The 2nd Statistical Account
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PARISH OF KILLEARNAN
(PRESBTERY OF CHANONRY, SYNOD OF ROSS)
Sir John Sinclair, Baronet of Ulbster in Caithness standing in front of map of Ross and Cromarty
By the REV. JOHN KENNEDY, MINISTER
II. – CIVIL HISTORY
I am favoured by Kilcoy with the following measurement of the two estates in this parish.
Imperial standard measure
1. Barony and lands of Redcastle
2. Lands and barony of Kilcoy and Drumnamurg
Total of parish
Eminent Men –
The late General Mackenzie Fraser was born in the castle of Kilcoy, now a ruin, but, at the time of his birth, the seat of that family. The General was the second son of Colin Mackenzie of Kilcoy, then the representative of that family. He distinguished himself at the siege of Gibraltar in early life, but his character as a military man is so fully known to the public that it is unnecessary to give it here. In several successive Parliaments he represented his native county. He died in the rank of Lieutenant General, regretted, esteemed, and beloved by all who knew him.
There is another distinguished officer, a descendant of the Kilcoy family on the maternal side, Lieutenant-General Sir Kenneth Mackenzie, who has lately taken the name of Douglas of Glenbervie. His military character is well known.
General Sir George Elder was born in this parish, of humble but respectable parents, near the Castle of Kilcoy. By his merits alone, he overcame all difficulties, and raised himself to his present distinguished rank and station.
Parochial Registers –
The parochial register of this parish has been regularly kept from the year 1744.
Modern Buildings –
There is little in this parish to interest the antiquary. There are no modern buildings in the parish, except some very excellent and substantial farm-houses, built with in the last twelve years upon the property of Redcastle. There are two mills in the parish, one on each of the properties, where oats, barley, pease, and beans are ground, and which pay a yearly rent to the proprietors. In ancient times, there were two mansion-houses, built in the form of castles, one on each of the properties. In these houses, the representatives of the families of Kilcoy and Redcastle resided, originally Mackenzies. The Kilcoy Castle, as already observed, is now a ruin, but the castle on the other property, once used as a fortification, is at present in an excellent habitable condition, modernized inside, beautifully situated, and containing ample accommodation for a genteel family.
III. – POPULATION
The population of this parish, according to the census of 1831, is 1479. I find an increase of more than an hundred upon the whole population upon that of 1821, not withstanding of the depopulation which since then has taken place on the estate of Redcastle. This increase arises from the accommodation given by Colin Mackenzie of Kilcoy, on his properties in this parish, to tenants removed from the estate of Redcastle, and also, in a more especial manner, from the encouragement which the same gentleman gives to strangers expelled from various parts of the Highlands, to settle on his portion of the late Mill-Buie commonty, and on other woodlands on his property of Tore, where they are accommodated on liberal terms, and where it is expected they may make for themselves, in a few years, pretty comfortable settlements. Those who first settled in these parts of the Kilcoy property after I became minister of this parish are now able to keep a horse, a cow, with a follower, and a few sheep.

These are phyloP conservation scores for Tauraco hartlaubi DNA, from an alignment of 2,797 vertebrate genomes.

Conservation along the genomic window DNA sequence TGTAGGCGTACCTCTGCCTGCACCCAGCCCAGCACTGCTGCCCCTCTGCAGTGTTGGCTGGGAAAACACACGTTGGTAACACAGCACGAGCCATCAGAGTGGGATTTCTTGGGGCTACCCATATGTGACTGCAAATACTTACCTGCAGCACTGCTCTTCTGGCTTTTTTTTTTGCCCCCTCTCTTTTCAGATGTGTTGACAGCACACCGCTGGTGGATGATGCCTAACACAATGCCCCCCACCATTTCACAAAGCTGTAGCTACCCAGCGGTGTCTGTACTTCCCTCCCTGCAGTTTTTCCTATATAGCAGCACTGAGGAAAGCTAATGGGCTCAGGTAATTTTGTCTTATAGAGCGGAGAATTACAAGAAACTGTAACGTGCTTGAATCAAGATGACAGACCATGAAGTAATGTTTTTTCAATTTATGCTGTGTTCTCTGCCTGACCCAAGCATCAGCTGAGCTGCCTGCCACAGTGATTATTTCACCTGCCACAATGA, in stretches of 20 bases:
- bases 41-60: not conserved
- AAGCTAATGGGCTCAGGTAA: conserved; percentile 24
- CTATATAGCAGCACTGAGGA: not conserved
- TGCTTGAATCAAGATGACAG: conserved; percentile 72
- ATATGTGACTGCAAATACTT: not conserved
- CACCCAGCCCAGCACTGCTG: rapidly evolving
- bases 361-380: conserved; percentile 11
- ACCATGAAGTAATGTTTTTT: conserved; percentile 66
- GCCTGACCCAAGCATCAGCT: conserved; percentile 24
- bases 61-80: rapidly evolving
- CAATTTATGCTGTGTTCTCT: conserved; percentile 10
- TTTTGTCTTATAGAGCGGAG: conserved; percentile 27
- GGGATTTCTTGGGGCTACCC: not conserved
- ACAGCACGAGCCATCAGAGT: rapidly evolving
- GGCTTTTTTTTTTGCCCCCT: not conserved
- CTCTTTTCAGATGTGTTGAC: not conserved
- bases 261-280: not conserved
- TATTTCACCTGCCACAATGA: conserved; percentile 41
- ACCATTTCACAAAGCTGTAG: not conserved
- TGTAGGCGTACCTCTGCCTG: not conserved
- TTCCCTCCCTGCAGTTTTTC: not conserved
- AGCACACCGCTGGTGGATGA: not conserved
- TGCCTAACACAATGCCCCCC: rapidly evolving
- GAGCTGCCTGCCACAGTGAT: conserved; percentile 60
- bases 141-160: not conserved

The number of families in the parish is
The number of inhabited houses
The number of uninhabited houses
The number of houses building
The average number of marriages for the last ten years may be from
8 to 10
The average number of baptisms from
16 to 20
The average number of deaths
There are three blind persons in the parish; none deaf or dumb. The language of the natives is Gaelic, and the greatest portion of the inhabitants can receive religious instruction through no other medium. The Gaelic, however, may be considered as on the decline. Nearly the whole of the young people understand and speak English well. And of late years, and in consequence of the new system of farming introduced, converting large tracts of land into one farm, strangers have come amongst us, who do not understand Gaelic, and must therefore bring along with them from other parts servants who can understand them. The inhabitants are cleanly in their habits, industrious and sober, religiously disposed, moral in their conduct, teachable and tractable, punctual in their attendance of public worship, religiously observing the Sabbath day, believing the Divine authority of the Bible, and taking it for the rule of their faith and practice. We have a few solitary exceptions, but they are few. There is no temptation to poaching; and smuggling is almost entirely abandoned.
Within the last three years, there has been but one illegitimate birth in the parish.